themselves, how this would impact the transportation system, and how confident are we that we can fill a funding gap of one of the more expensive alternatives. these are issues that would feed into that. the selection we are targeting for march of next year. the last slide has some updates. these are the near term targets. the public review, in comment, as i mentioned, would kick off november 4, wrapping up around december 19 and current within that period, there would be a public hearing scheduled for a november 30 at. he had over the course of december and january, we would be working with the transportation authority to review and prepare presentations for this to the authority board to lead up to the locally preferred alternative selection in march of 2012. with that decision, we would be
able to commence the conceptual engineering phase of the project. that concludes my presentation. >> members of the board, questions or comments. >> a very good presentation and an exciting project. brt is exciting to me because, as i've said before, our metro customers enjoy the most efficient ride. this is bridging our bus service to that sort of model. i like that. without digging up the streets and incurring all the costs. in a couple of issues. one would-be taking back to a discussion we had a couple of meetings ago, whether we are going to allow cash affairs in the brt corridor. this might be one area of where we would simply than cash and say you need a card or, because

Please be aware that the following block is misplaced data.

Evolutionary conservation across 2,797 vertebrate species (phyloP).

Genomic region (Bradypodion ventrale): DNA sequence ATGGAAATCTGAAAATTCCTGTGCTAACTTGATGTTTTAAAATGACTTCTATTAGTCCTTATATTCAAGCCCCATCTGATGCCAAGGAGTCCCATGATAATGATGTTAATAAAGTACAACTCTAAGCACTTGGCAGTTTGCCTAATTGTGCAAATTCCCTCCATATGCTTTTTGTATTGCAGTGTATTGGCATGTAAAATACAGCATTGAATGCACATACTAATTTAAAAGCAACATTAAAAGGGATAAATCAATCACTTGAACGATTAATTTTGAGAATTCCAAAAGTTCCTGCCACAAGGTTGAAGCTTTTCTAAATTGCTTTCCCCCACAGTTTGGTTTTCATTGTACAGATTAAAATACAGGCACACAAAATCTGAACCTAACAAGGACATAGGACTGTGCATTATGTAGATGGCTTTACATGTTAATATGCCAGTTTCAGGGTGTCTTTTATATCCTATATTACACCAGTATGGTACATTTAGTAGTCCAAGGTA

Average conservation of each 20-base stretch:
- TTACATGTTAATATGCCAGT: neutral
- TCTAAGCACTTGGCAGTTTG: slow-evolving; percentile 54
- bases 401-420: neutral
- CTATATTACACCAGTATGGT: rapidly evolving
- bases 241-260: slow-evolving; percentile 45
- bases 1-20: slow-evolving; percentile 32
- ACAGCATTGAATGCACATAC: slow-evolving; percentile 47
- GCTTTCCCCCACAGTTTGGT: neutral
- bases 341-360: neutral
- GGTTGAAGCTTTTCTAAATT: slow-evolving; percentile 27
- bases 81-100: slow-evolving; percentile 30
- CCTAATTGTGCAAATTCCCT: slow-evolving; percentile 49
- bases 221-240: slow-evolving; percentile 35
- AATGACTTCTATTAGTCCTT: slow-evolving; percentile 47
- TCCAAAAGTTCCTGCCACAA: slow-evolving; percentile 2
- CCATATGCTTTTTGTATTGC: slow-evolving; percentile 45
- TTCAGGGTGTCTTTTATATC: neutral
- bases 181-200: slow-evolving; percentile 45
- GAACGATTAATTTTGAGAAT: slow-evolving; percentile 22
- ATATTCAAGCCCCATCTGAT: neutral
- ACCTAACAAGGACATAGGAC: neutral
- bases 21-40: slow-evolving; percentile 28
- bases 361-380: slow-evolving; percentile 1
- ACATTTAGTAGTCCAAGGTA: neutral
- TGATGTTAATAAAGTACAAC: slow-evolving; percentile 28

it is a confined corridor, it would be a good place to compile machines to allow people to convert cash to a fair instrument as they come aboard. we want the driver driving, not collecting cash fares, especially for a line that would be more of a commuter line than a tourist line. i could be wrong. the other issue is signal priority. i did not hear any hesitation about that. it is a controversial issue on a street like this, which called in -- which crosses some many east-west arteries. parts of the corridor, perhaps once or over the hill and looking at the water, that is an area where signal priority would be put in. i urge that that be considered, too. we want people to get to market street from the top of the street as quickly as we can. those are ideas we can pile on